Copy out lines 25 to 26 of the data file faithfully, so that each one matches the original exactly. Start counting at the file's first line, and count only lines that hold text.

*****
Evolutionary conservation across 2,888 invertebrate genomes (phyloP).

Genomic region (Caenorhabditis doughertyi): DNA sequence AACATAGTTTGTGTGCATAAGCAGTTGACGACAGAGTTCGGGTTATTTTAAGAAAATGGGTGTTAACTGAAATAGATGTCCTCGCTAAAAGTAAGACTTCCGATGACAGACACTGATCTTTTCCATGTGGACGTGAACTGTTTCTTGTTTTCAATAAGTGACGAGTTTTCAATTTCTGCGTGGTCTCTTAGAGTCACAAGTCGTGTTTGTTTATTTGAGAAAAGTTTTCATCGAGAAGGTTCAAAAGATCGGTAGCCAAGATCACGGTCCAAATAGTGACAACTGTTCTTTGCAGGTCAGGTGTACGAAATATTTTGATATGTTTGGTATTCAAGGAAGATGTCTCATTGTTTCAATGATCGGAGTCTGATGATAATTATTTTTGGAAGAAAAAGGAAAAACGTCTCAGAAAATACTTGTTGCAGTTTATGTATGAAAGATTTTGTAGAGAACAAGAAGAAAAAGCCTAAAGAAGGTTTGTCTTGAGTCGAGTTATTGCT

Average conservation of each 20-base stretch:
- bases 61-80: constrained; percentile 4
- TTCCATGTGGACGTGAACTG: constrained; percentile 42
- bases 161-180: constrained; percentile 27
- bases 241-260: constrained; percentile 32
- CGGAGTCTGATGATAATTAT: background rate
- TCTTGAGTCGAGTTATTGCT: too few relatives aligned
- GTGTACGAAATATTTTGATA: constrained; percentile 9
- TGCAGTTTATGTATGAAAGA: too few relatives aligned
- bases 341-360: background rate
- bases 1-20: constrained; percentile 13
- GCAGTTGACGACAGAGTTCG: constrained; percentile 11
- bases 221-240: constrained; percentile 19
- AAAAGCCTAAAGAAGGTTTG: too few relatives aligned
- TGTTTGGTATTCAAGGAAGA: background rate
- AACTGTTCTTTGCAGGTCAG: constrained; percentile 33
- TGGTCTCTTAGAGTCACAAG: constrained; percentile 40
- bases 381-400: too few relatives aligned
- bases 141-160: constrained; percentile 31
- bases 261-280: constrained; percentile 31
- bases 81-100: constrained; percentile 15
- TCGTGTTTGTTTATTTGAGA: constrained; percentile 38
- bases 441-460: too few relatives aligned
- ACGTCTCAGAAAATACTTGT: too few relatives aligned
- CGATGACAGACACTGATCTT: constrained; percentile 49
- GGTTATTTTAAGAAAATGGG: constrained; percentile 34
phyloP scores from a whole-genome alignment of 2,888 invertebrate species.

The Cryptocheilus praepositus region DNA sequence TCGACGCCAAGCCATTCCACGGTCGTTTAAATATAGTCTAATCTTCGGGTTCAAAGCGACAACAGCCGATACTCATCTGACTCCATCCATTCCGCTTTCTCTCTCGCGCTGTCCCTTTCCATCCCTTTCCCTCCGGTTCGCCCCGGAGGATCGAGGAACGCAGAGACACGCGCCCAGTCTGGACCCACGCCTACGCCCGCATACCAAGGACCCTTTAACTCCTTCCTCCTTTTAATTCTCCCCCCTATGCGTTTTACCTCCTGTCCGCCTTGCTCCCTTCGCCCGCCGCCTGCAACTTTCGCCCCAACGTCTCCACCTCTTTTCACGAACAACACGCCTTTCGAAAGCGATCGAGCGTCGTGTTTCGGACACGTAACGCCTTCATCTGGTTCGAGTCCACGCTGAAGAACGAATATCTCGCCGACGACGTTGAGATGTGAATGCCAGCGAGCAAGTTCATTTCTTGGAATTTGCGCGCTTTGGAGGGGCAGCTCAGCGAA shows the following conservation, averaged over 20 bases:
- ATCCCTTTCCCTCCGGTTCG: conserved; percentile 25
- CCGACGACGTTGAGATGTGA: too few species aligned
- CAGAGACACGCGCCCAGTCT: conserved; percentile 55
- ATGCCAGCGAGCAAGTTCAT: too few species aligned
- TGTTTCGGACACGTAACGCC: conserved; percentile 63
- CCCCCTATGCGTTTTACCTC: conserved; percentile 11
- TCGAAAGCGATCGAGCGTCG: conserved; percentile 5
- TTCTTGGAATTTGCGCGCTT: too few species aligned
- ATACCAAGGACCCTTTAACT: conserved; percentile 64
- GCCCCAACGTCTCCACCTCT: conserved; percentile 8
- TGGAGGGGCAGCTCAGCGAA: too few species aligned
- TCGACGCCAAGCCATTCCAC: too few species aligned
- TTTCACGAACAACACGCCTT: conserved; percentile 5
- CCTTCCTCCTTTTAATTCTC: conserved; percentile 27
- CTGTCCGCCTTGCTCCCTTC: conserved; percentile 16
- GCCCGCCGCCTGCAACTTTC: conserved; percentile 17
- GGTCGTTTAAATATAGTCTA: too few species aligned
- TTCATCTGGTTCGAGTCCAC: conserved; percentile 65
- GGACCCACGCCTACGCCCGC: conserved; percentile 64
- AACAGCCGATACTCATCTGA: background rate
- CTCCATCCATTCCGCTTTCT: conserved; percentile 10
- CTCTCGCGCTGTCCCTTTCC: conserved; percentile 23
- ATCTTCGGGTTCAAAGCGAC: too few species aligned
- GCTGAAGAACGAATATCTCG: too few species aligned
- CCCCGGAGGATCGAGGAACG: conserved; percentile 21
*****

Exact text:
- bases 441-460: too few relatives aligned
- ACGTCTCAGAAAATACTTGT: too few relatives aligned